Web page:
With three bookstores opening in Brooklyn in as many weeks, the area is cementing its reputation as the book center of New York. The latest, Singularity&Co., the brainchild of Ceci James; her significant other, Ash Kalb; and Jamil V. Moen, officially opened on August 9 on the edge of DUMBO near Vinegar Hill. Hearkening back to bookstores of old, publishing is an integral part of Singularity&Co. So much so that James says the two projects—rescuing older sci fi books by republishing them and opening a sci-fi bookstore—were “parallel. We wanted to do the publishing project, but to do it we were buying lots of people’s libraries and looking for forgotten paperbacks. We were going for the books nobody knew, and we had thousands of books.” This became the inventory for the bookstore.

To get the publishing venture off the ground, in March the trio turned to Kickstarter for $15,000. Their goal was to save out-of-print, out-of-circulation vintage sci fi books from the 1970s and earlier by republishing them digitally. Instead, they got pledges of more than triple that, or $52,276, which gave their book-a-month e-book publishing program an added boost. To date they’ve published two books: Robert Cromie’s Victorian-era adventure, A Plunge into Space, came out at the end of June, Jack Bechdolt’s The Torch in July.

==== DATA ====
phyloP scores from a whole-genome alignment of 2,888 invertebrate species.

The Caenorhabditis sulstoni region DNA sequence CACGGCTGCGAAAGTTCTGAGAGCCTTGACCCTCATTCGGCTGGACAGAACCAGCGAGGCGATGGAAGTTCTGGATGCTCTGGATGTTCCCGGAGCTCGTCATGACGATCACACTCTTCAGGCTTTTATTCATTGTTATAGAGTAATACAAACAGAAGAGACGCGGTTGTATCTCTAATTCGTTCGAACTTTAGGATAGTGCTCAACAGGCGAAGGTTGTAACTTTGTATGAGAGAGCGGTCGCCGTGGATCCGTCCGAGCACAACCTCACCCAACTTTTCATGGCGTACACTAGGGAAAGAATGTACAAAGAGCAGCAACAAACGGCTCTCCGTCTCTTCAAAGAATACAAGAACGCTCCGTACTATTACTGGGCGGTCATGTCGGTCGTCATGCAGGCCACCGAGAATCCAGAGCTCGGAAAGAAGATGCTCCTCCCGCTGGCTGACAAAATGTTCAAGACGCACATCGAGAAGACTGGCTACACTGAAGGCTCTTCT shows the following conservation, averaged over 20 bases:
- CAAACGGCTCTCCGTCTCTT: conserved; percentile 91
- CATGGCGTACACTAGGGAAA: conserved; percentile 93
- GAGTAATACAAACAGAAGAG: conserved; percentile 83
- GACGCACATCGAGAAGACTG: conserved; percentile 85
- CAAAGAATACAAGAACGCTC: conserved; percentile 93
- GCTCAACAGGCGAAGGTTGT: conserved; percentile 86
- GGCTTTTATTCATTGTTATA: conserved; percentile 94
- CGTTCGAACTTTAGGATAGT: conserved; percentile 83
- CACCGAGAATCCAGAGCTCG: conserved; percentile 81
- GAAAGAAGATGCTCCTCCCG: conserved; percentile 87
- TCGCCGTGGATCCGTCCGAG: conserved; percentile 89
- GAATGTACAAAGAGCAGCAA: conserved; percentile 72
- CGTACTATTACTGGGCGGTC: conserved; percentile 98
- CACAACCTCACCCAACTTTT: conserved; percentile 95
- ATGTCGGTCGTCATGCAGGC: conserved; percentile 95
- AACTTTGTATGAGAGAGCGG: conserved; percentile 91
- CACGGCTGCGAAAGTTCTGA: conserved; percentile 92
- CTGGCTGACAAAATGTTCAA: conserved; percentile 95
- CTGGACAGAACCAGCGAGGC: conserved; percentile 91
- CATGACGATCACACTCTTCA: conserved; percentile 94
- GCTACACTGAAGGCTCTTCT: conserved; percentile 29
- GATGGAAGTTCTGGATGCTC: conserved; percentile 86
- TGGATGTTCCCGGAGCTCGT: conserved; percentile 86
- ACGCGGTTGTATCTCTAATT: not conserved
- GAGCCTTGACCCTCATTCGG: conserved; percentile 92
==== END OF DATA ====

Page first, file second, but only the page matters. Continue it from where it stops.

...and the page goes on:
“We try to do things that are obscure and good or interesting in some way,” says James, explaining the criteria. Singularity&Co. also asks people to suggest what they’d like to see back in print and gets legal help—Kalb is an attorney—tracking down the author and/or copyright holder. Currently the books that Singularity&Co. publishes are available only on a yearly or lifetime subscription basis. James says that they may add a monthly option.

The 40 X 40 bookstore sells books to walk-in customers, and soon to online ones, the more traditional way, one by one. Although James says that she and Kalb aren’t interested in making money, the store, which also provides a work space for them, does need to more than break even so that they can pay staff. One pleasant surprise, which they didn’t know when they were in the planning stages, says James, is that theirs is the only sci fi-dedicated bookstore in New York.

The other two Brooklyn bookstores also have their own distinct personalities. Molasses Books, which opened late last month, and is the first bookstore in Bushwick, focuses on a more general mix of used titles. Located in a former barbershop, the store features a coffee bar and hopes to add a liquor license for wine and beer in the fall. Customers can trade books for credit, which they can then put toward lattes or more books.

And a third used bookstore, Human Relations, is slated to open in Bushwick on Saturday. A spin off from the people behind Williamsburg’s used bookstore Book Thug Nation, the store will specialize in: literature, philosophy, film, foreign language, noir, history, art, science, science Fiction, food, and drama.